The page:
New York City public housing residents in the South Bronx without heat for a decade

By Katy Kinner
14 January 2019

Residents of South Bronx Area Site 402, a New York City Housing Authority (NYCHA) housing complex, have gone without heat for a decade. Site 402 is among the most egregious examples of the widespread loss of heat and hot water confronted by residents of public housing complexes during the winter months throughout the city.

The physical state of NYCHA housing has deteriorated dramatically due to the starvation of funds from the federal, state, and local governments. Significantly, legal requirements that landlords provide heat and hot water in private residences do not extend to city owned housing.

In addition to lost heat and hot water, NYCHA residents must also deal with lead paint, leaks, mold, broken elevators, rat and roach infestations and year-long waits for basic repairs.

While the supposedly progressive Democratic mayor Bill de Blasio, now in his second term, pledged to fight rapidly growing inequality, homelessness has continued to rise with over 60,000 people sleeping in the New York City shelter system and thousands more remaining on the streets. Millions of working-class and middle-class residents have been pushed to the limit by rising rents, and stories of families doubling up in apartment buildings or being evicted from their lifelong homes are all too common. Despite the often untenable and unhealthy living conditions, over 200,000 New Yorkers are listed on the waitlist for admission to NYCHA housing.

South Bronx Area Site 402

Tenants report waiting months or years for crucial repairs such as leaking pipes and water damage, the consequences of which include chronic health issues related to mold inhalation. In 2016, a report by Manhattan US Attorney’s civil division exposed that for nearly a decade the city had suspended lead paint inspection, falsifying compliance reports and failing to notify tenants of the toxic contamination in their homes, putting thousands of children at risk of poisoning. De Blasio was informed of the falsification but suppressed the information for one year while he ran for re-election.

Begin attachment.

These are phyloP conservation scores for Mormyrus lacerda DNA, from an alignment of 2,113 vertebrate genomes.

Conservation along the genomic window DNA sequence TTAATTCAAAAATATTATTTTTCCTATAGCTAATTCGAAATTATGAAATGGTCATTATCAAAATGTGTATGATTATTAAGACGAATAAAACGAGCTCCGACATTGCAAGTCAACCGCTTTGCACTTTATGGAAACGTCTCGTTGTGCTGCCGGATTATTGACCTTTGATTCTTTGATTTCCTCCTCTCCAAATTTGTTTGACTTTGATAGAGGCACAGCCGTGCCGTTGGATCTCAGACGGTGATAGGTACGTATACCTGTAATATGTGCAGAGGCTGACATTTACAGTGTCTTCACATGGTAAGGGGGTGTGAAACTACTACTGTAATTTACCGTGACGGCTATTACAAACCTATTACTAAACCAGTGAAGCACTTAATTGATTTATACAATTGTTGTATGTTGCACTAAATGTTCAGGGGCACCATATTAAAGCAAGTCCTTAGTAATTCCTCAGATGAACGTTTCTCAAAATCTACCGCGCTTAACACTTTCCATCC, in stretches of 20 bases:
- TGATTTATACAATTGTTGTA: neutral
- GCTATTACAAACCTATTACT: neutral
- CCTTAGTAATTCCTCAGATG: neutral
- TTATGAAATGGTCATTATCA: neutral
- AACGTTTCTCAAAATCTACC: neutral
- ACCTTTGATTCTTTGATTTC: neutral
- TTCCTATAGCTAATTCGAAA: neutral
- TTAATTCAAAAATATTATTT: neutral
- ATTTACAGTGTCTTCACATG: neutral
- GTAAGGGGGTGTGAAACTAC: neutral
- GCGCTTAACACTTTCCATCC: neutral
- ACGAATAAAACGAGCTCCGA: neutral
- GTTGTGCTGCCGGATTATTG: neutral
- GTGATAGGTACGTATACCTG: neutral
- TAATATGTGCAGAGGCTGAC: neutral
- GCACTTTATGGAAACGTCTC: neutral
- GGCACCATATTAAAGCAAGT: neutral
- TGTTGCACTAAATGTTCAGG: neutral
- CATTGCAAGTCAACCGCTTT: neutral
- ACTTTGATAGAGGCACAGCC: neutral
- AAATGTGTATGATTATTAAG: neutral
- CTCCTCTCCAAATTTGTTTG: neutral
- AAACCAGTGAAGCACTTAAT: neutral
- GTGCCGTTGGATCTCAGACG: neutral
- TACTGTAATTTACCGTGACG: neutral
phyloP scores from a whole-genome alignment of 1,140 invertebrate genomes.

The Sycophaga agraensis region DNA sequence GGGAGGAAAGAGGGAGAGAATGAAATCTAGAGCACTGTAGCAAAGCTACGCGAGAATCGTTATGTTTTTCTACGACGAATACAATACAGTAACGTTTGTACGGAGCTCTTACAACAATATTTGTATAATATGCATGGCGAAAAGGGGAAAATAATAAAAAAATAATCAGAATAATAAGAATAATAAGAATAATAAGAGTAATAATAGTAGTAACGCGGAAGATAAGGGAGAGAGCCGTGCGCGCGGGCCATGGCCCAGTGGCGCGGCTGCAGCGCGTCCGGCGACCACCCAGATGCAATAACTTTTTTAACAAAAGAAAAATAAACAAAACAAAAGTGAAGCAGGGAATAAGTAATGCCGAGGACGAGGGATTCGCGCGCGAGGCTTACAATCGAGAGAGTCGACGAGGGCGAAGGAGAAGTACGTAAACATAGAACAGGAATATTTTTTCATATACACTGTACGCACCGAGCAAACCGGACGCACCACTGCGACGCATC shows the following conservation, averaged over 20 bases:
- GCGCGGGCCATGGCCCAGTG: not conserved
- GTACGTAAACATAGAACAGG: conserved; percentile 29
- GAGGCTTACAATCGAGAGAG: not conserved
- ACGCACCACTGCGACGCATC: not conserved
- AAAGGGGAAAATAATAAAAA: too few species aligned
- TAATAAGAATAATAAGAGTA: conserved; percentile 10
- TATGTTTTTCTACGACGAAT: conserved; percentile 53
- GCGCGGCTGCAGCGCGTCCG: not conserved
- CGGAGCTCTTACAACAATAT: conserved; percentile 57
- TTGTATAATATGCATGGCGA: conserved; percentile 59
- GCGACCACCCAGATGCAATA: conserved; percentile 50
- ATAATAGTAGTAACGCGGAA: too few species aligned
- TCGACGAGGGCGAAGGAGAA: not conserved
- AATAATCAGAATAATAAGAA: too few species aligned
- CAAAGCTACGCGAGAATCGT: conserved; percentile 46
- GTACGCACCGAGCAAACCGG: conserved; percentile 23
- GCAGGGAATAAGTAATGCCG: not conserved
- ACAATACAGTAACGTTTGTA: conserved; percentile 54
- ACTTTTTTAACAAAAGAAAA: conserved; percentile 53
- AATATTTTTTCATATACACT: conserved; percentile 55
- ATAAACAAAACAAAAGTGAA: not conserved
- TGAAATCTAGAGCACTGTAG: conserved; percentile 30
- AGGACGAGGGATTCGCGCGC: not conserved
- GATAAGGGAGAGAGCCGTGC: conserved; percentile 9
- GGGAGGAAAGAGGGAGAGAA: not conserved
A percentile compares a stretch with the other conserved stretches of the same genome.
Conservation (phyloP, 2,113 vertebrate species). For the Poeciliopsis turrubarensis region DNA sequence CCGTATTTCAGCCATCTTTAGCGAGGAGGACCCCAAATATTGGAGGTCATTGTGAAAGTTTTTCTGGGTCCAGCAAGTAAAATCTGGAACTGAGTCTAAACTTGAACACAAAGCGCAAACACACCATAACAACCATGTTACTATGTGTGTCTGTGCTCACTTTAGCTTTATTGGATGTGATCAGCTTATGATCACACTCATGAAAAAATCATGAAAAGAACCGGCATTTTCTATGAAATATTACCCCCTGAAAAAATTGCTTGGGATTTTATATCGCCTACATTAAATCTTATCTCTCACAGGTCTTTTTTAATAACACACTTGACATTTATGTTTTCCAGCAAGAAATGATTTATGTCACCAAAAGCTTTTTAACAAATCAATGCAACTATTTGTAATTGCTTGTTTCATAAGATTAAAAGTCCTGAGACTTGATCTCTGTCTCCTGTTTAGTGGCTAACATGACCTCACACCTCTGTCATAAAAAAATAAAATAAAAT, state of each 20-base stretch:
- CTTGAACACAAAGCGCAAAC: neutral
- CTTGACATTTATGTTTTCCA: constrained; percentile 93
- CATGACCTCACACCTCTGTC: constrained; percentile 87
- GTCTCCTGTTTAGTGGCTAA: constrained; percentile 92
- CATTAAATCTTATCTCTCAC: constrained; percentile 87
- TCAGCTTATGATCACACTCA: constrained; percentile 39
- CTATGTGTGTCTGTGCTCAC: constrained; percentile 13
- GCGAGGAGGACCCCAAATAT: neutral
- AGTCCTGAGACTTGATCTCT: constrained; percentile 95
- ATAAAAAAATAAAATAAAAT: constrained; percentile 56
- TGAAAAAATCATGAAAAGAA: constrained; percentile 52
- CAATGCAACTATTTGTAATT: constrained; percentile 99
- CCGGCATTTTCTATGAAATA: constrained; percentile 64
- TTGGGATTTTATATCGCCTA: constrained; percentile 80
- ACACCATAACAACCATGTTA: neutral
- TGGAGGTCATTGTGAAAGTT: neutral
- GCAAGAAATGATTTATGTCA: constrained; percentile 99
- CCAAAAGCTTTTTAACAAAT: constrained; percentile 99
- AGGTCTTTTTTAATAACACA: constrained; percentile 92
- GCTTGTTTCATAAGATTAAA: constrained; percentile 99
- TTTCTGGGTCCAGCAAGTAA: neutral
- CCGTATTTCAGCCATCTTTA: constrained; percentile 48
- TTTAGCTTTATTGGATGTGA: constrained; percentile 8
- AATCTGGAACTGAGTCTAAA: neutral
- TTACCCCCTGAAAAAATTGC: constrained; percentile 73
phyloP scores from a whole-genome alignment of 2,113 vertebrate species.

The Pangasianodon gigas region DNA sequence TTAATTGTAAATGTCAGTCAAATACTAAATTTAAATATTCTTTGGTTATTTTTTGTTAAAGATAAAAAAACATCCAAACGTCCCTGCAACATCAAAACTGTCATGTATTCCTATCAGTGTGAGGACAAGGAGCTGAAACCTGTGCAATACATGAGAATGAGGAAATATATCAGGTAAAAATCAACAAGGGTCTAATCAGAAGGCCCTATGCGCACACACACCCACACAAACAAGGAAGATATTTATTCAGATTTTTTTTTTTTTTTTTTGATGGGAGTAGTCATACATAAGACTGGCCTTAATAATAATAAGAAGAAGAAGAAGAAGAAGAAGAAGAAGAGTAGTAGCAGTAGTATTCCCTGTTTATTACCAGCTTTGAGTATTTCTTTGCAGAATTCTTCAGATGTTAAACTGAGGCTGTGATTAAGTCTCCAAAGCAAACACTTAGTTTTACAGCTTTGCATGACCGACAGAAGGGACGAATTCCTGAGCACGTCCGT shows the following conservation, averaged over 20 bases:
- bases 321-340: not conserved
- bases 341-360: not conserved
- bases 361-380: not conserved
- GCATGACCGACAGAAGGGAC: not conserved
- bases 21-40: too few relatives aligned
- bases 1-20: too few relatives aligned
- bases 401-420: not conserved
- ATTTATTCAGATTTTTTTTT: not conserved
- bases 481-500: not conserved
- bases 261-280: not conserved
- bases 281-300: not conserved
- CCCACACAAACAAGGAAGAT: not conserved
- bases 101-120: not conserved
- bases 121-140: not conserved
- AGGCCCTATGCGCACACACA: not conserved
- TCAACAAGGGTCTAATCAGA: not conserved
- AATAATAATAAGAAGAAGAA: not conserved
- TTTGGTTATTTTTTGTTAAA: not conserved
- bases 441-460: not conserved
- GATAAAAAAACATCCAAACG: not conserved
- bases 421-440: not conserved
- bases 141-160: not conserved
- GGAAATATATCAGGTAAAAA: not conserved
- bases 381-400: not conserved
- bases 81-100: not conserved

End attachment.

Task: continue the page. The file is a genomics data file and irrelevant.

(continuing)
In the winter months, NYCHA’s deteriorating conditions are thrown into even sharper relief. Last winter, NYCHA’s records revealed that 142,000 apartments—a figure representing roughly 80 percent of NYCHA residents—went without heat for average periods of 48 hours at some point between October 1 and January 22. In addition, over 159,740 apartments experienced hot water outages over the same period.

South Bronx Area Site 402 is comprised of four buildings, each housing approximately one hundred residents. Resident’s complaints about the heating problems have been routinely ignored by building management. A NYCHA representative told the New York Times in December that after a decade of problems heating pipes in the complex would be replaced some time this winter.

WSWS reporters recently spoke to residents about the decade long heat outage in their homes.

One resident, Nayomi, who works in Manhattan as a nanny, has lived in one of the buildings for four years.

“We have been without heat the whole time we’ve lived here,” she explained. “I have to use three electric heaters for the four rooms in the apartment. I use one for a few minutes and pass it to my sister to heat up her room. The electric bill is so high. And even then, the apartment is never warm enough. The floor is always cold. It makes me sad because I have two young children who have to deal with the cold all day long.”